The race seems to have already started for Justine Mettraux. The idea had germinated in her mind when she took part in a crewed round the world race between 2014 and 2015: to take part in the Vendée Globe. She did not manage to raise the necessary sum to participate in the race which is about to end, but next time, the Genevoise intends to appear on the starting line at Sables-d’Olonne in 2024. ” Closing budgets and obtaining all the funding remains one of the greatest difficulties to have a boat and participate in this race, ”admits the sailor.
After setting a record on the tour of the British Isles with the Swiss Valentin Gautier and Simon Koster, the 34-year-old skipper joined the project “11 hour races” at the beginning of the year. She will sail with the Englishman Simon Fisher on the former Imoca Hugo Boss that the British skipper Alex Thomson took in his Vendée Globe 2016-2017. His goal? Learn about these Formula 1s in 60-foot (18.28-meter) seas and gradually acquire enough experience to navigate these boats alone.
Trained at Imoca
On the phone, the sailor is enthusiastic: “In this sport, we never stop improving.” She had her first experiences in Imoca with the Franco-German skipper Isabelle Joschke before she left for the last edition of the Vendée Globe. In October 2020, during a transatlantic between Newport and Concarneau, aboard the 11th Hour Racing, the Genevoise showed what she was capable of. “The crossing served as a selection. It went well. I was then offered to join the team. “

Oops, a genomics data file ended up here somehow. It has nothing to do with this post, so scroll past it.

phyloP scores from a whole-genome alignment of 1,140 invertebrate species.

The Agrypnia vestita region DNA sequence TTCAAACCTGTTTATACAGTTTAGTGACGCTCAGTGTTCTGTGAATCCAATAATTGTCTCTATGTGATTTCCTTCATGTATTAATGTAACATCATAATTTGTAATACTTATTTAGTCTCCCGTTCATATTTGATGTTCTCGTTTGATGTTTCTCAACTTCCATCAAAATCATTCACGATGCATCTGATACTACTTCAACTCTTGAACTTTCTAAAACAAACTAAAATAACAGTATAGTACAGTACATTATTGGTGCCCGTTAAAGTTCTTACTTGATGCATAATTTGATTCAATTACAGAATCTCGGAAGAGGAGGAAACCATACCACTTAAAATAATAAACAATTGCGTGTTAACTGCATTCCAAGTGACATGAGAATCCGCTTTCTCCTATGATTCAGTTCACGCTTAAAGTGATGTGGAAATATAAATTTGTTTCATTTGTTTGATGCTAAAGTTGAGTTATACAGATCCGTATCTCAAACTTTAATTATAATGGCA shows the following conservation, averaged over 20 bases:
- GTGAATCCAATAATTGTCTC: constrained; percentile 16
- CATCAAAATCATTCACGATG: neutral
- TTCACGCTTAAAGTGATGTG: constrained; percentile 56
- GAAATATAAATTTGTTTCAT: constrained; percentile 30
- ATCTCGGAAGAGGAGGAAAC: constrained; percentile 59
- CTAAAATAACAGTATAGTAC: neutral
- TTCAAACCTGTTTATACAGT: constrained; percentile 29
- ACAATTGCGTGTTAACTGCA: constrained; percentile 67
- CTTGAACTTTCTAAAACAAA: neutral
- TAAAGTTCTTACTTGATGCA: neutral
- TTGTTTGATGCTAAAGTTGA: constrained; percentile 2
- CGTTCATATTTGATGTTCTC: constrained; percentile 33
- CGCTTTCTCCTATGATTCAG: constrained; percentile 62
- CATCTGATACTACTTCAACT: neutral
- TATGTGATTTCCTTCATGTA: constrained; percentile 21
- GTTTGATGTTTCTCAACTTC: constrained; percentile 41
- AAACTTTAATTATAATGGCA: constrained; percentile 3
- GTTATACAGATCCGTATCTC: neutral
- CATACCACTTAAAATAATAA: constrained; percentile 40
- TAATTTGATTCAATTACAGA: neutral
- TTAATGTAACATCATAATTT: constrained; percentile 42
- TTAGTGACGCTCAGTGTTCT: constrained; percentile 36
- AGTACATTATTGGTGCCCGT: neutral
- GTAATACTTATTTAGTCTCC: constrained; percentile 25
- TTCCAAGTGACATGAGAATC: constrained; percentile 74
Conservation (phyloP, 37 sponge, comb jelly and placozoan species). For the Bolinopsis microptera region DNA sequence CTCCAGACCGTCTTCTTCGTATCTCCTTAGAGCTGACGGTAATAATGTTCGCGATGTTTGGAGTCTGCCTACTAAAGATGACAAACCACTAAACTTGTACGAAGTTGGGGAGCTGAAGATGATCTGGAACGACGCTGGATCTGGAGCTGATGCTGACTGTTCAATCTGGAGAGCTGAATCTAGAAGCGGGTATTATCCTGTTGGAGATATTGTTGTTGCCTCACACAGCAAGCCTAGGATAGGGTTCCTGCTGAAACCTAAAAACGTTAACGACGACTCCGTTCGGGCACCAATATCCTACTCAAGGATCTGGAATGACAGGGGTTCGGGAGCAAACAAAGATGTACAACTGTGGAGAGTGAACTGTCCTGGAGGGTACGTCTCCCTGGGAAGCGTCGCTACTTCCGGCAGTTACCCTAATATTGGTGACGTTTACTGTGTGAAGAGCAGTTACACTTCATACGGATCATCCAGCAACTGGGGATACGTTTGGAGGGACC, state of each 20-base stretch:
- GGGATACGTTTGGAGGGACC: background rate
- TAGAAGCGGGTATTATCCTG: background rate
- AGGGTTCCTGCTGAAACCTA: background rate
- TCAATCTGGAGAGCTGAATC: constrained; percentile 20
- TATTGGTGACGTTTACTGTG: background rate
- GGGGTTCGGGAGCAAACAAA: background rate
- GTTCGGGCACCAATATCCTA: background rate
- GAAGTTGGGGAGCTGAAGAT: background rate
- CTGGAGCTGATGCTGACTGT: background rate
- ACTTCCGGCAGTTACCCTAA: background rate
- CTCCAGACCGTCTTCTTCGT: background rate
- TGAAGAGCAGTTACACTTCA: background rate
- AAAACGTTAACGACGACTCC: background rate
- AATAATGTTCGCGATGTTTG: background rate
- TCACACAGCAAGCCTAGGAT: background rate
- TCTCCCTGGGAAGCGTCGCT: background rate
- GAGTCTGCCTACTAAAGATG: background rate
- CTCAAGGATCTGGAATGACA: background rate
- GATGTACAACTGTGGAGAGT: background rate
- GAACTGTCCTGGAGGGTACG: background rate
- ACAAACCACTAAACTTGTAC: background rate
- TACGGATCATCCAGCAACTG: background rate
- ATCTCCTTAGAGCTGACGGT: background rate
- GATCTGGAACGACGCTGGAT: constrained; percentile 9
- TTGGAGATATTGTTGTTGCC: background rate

From then on, his year 2021 is settled like music paper. While seeking funding for the Vendée Globe, her regatta season will begin with The Ocean Race Europe, a four-week tour along the continent and end with the Transat Jacques Vabre, in October. “From the outside, you don’t realize that the job of a sailor is not just about sailing. You have to be technically good, mentally and physically prepared and above all to do the representation work for the public and the sponsors. ”
A model for the following
One of the rare women in the male world of the sea, Justine Mettraux has never ceased, since her beginnings, to have to justify her presence among the sailors. But for her today, nothing more has to be proven. Often at the top of the women’s rankings and the holder of an experience that commands respect, she explains: “It’s important that young sailors can project themselves into the future and see that a woman does what they want to do. ” Does she feel ready to face the loneliness of the Vendée Globe? “Yes, I have no problem being alone.”
If the Swiss woman has lived in Lorient, in Brittany, since 2011, it is precisely to prepare for solo sailing. The results were not long in coming. In 2013, the sailor finished second in the Mini Transat, establishing the best female performance in this race across the Atlantic. In 2017, she took the start of the Solo Urgo-Le Figaro, also called “La Solitaire”, a race known to be particularly demanding on 10-meter sailboats, and finished 7th.
To get ready for the race known as the Everest of the Seas in 2024, the skipper is dedicating the next four years to taming the Imoca. Justine Mettraux likes to take the steps naturally. She is delighted: “In a crew, the human aspect dominates. Solo, it’s versatility. Being able to progress on these boats is a great opportunity. ”